Psalms 51:13. Then will I teach transgressors thy way — Thy will and their duty, and the way to eternal happiness; or, rather, the manner of thy dealing with sinners, whom thou dost so severely chastise for their sins, and yet so graciously receive to mercy upon their repentance. Both which I will show them in my own example, for I will make known unto them my fall and recovery, through thy grace, although I shall thereby publish, not only thy goodness, but my own shame, which I shall most willingly bear, that I may, in some measure, repair the injury which I have done to thy cause and to my fellow-creatures, by my public and scandalous crimes. And sinners shall be converted unto thee — I persuade myself that my endeavours shall not want success; and that either thy justice and severity on the one hand, or thy goodness and clemency on the other, will bring some sinners to repentance. Certainly, as Dr. Delaney observes in this verse, this instance of David’s miserable fall and happy restoration is well “fitted to mortify the vanity and merit of human virtue, and to raise the power and price of humble penitence, to abate the pride of self-sufficiency, and support the hope of frailty! Who can confide in his own strength when he sees a David fall? Who can despair of divine mercy when he sees him forgiven? Sad triumph of sin over all that is great and excellent in man! Glorious triumph of repentance over all that is shameful and dreadful in sin!” Book 4. chap. 24.


Verse 14-15

Psalms 51:14-15. Deliver me from blood-guiltiness — Hebrew, מדמים, middamim, from bloods, because he had been the cause of the death, not only of Uriah, but of others of the Lord’s people with him, 2 Samuel 11:17 . My tongue shall sing of thy righteousness, of thy faithfulness in making good thy promises; or, rather, of thy clemency and goodness, as the word righteousness often signifies. Open thou my lips — Which are shut with shame, and grief, and horror. Restore unto me the opportunity, ability, and liberty which I formerly had of speaking to thee in prayer and praise, and to my fellow-creatures, by way of instruction, reproof, or exhortation, with freedom and boldness. And my mouth shall show forth thy praise — In thy mercy and thy faithfulness remember thy gracious promises, and accomplish them, notwithstanding my unworthiness, and, as I shall be furnished with new motives and occasions for gratitude and thankfulness, my mouth shall everywhere declare thy goodness, to thy perpetual praise and glory.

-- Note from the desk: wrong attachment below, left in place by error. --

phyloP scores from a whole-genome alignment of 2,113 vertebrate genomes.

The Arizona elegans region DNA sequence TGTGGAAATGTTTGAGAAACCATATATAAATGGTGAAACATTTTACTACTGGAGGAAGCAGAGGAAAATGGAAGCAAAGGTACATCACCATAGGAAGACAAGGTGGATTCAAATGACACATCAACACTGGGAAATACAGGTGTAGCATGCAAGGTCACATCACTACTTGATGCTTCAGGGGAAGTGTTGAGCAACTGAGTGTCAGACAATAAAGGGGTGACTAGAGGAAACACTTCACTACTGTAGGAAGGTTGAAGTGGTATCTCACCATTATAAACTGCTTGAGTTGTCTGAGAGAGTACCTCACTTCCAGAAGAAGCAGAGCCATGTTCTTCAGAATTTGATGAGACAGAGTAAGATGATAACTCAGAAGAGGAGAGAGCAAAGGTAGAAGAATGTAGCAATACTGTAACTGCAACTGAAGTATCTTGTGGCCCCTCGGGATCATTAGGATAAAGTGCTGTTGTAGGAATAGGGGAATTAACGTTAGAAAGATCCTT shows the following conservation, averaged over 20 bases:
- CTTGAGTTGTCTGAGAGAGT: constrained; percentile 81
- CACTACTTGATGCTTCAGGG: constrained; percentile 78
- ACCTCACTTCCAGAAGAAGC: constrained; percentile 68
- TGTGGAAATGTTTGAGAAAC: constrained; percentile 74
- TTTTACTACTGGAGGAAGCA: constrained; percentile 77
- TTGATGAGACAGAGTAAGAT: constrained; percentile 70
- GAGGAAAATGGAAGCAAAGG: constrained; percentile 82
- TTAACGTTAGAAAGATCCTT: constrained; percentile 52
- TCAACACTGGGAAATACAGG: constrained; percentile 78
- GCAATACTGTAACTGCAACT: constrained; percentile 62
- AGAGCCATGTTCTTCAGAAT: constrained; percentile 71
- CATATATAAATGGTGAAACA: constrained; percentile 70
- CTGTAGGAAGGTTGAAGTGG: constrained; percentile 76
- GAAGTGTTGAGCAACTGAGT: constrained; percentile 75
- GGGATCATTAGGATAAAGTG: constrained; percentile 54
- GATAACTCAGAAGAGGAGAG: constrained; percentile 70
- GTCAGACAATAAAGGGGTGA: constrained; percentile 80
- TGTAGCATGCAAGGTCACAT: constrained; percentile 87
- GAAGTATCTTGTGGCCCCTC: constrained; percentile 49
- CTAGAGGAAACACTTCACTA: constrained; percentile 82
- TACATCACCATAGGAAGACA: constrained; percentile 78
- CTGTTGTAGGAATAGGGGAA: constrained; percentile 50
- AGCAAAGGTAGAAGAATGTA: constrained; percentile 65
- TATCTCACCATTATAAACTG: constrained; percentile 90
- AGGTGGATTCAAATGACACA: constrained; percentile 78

Verse 16-17

Psalms 51:16-17. For thou desirest not sacrifice — Which is not to be understood absolutely and universally, as appears from Psalms 51:19, but comparatively, (see on Psalms 40:6,) and with particular respect to David’s crimes of murder and adultery, which were not to be expiated by any sacrifice, but, according to the law of God, were to be punished with death. Thou requirest more and better sacrifices, namely, such as are mentioned Psalms 51:17. Else would I give it — I should have spared no cost of that kind. The sacrifices of God — Which God, in such cases as mine, requires, and will accept; are a broken spirit, &c. — A heart deeply afflicted and grieved for sin, humbled under a sense of God’s displeasure, and earnestly seeking, and willing to accept of, reconciliation with God upon any terms: see Isaiah 57:15; Isaiah 61:2; Isaiah 66:2; Matthew 11:28. This is opposed to that hard or stony heart, of which we read so often, which implies an insensibility of the burden of sin, a spirit stubborn and rebellious against God, impenitent and incorrigible. O God, thou wilt not despise — This is such an acceptable sacrifice that thou canst not possibly reject it.


Verse 18

Psalms 51:18. Do good in thy good pleasure unto Zion — Hebrew, ברצונךְ, birtzonecha, for, or according to, thy grace, favour, or pleasure — That is, thy free and rich mercy, and thy gracious purpose and promise, made to and concerning thy church and people, here termed Zion. Build the walls of Jerusalem — Perfect the walls and buildings of that city, and especially let the temple be built and established in it, notwithstanding my great sins whereby I have polluted it, which I pray thee to purge away. But he may also be understood as speaking figuratively in these words, and praying for the enlargement and establishment of God’s church, often meant by Jerusalem.


Verse 19

Psalms 51:19. Then — When thou hast granted my humble requests, expressed in the former verses; when thou hast renewed, and pardoned, and comforted me, and restored thy favour unto thy people and this city; shalt thou be pleased with the sacrifices of righteousness — Which I and my people, being justified and reconciled to thee, shall offer with sincere and penitent hearts. These are opposed to the sacrifices of the wicked, which God abhors, Proverbs 15:8; Isaiah 1:11; and, withal, by thus speaking, he intimates that God, for their sins, might justly now reject their sacrifices as not being, properly speaking, sacrifices of righteousness, because they who offered them were not righteous. Then shall they, &c. — That is, they who, by thy appointment, are to do that work, namely, the priests in the name and on the behalf of thy people. Offer bullocks upon thine altar — The best and most costly sacrifices, and that in great numbers, in testimony of their gratitude for thy great favour, in pardoning mine and their sins, and preventing that total ruin which we had reason to expect and fear upon that account.

 


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Bibliography Information
Benson, Joseph. "Commentary on Psalms 51:4". Joseph Benson's Commentary. http://odl.studylight.org/commentaries/rbc/psalms-51.html. 1857.